By Peter Young
Social Media is a name on many peoples” onclick=”return TrackClick(”,’%2F%2Fwww.coneinc.com%2Fcontent1182′)” list, and a channel on many advertisers” onclick=”return TrackClick(”,’%2F%2Fwww.coneinc.com%2Fcontent1182′)” marketing plans – however – as many advertisers have recently found – it may not necessarily be the most effective channel in terms of direct response.
Certainly the research would suggest the potential traffic is there. Research suggests that around 60% of Americans use social media sites, with around three quarters of this figure visiting a site at least once a week. That by itself would suggest that there is a significant branding opportunity alone via social media sites, so what are the problems?
According to recent research by the IDC, sites such as Facebook and MySpace are consistently and significantly underperforming. Only around 57% of social net users clicked on an ad over the last year. Compare this against an industry average of around 79% of users clicking on at least one ad – and you see the massive gulf – and the issues facing potential advertisers. Further to this, those users who did click on ads were also found to be more careful with the money. Only 11% of users were found to subsequently found to have made a purchase, compared to a research average of around 23%.
Certainly the economic climate will have had some impact on those figures, however it still makes interesting reading–particularly in contrast to a recent Cone study which suggested that companies should use social media more. In particular users highlighted the following as areas where company involvement would be welcomed:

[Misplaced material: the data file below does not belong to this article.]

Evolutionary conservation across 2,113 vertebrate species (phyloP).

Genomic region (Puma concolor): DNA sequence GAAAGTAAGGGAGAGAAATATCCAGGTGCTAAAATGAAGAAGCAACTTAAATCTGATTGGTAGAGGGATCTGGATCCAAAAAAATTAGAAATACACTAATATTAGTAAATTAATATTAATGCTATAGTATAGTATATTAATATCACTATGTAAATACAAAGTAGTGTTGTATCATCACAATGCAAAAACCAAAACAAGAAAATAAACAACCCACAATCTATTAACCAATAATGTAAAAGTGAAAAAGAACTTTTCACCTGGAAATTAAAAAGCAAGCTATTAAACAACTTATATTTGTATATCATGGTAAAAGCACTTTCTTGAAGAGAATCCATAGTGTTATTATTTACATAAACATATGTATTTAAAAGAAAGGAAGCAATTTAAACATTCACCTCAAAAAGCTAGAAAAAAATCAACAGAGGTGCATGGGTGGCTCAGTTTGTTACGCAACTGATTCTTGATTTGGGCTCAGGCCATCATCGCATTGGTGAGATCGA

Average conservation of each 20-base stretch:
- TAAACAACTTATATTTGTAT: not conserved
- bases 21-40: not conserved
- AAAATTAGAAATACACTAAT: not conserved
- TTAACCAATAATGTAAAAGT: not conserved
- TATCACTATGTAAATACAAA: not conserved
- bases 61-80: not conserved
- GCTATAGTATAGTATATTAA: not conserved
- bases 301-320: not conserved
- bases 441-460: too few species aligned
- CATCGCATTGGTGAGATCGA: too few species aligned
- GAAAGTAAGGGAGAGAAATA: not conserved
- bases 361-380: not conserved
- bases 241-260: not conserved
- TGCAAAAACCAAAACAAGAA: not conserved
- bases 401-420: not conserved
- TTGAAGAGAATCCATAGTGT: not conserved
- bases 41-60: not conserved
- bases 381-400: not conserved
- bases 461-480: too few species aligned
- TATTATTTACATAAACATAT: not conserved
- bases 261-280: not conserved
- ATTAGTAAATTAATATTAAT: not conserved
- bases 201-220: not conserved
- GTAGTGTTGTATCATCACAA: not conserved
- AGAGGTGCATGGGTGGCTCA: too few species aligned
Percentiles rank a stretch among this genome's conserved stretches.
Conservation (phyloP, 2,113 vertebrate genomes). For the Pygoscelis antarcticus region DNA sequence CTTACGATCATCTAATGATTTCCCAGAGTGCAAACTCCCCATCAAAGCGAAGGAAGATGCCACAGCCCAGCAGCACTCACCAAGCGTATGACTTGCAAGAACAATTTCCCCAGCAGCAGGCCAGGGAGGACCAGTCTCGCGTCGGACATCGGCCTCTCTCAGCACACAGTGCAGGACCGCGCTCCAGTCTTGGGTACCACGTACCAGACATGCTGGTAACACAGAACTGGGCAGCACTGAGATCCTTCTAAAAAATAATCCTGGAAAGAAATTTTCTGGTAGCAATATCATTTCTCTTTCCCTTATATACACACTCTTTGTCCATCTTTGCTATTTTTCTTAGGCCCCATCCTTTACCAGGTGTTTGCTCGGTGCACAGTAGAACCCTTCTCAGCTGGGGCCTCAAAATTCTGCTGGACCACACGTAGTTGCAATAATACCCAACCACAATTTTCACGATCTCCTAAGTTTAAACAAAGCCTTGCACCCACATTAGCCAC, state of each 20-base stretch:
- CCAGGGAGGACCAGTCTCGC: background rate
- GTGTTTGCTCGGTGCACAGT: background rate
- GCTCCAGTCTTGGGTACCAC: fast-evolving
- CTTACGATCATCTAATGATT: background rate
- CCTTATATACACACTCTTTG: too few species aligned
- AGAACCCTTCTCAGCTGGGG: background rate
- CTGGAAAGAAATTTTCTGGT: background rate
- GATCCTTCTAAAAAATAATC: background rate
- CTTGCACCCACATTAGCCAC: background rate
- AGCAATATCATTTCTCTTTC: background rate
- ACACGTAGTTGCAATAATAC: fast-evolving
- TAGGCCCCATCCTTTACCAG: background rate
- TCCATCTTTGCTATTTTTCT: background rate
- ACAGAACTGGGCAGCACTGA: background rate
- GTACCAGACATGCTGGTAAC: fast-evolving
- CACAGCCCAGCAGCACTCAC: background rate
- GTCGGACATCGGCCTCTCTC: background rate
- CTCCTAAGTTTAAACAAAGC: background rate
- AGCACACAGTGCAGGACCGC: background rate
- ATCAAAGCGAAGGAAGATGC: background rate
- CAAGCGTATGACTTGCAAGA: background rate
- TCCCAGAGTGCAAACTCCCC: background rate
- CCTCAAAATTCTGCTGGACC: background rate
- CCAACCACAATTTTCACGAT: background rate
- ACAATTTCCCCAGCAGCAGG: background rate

• 43% of respondents highlighted that organisations should use social media for problem solving
• 43% should use social media for product feedback
• 37% for brand activity
• …and only 25% for marketing
That sentiment is reinforced by the IDC report. Whilst sites like Facebook and MySpace have facilities which allow a breakdown of user data by location, age, personal interests and the like, the IDC report found that only 3% of users are OK with publishers using their data for marketing purposes, so in essence the use of this data is next to useless at present.
This may therefore explain the lukewarm take up of advertisers for increased spend in social media – however there is a light at the end of the tunnel. Research by Gfk Roper Public Relations/Epsilon suggests advertisers are looking to introduce more social media/word of mouth advertising – however over half of these suggested this was still low on their list of priorities at present . Traditional social media channels such as blogging, podcasts/vodcasts and Internet Forums/Webinars were found to be more prominent on advertisers priorities however there still seems some reluctance to engage with the social networks directly themselves.
Social Media is not a channel that is going to be suitable for all – and this may highlight many advertisers reluctance to incorporate social media advertising as a consistent part of the marketing mix. If you are thinking about social media do your research and make sure you understand your potential audience. Social media is not an easy nut to crack – but one thing” onclick=”return TrackClick(”,’%2F%2Fwww.coneinc.com%2Fcontent1182′)”s for sure. If you do crack it however – the chances are you will win big… however you may have to wait for it to mature.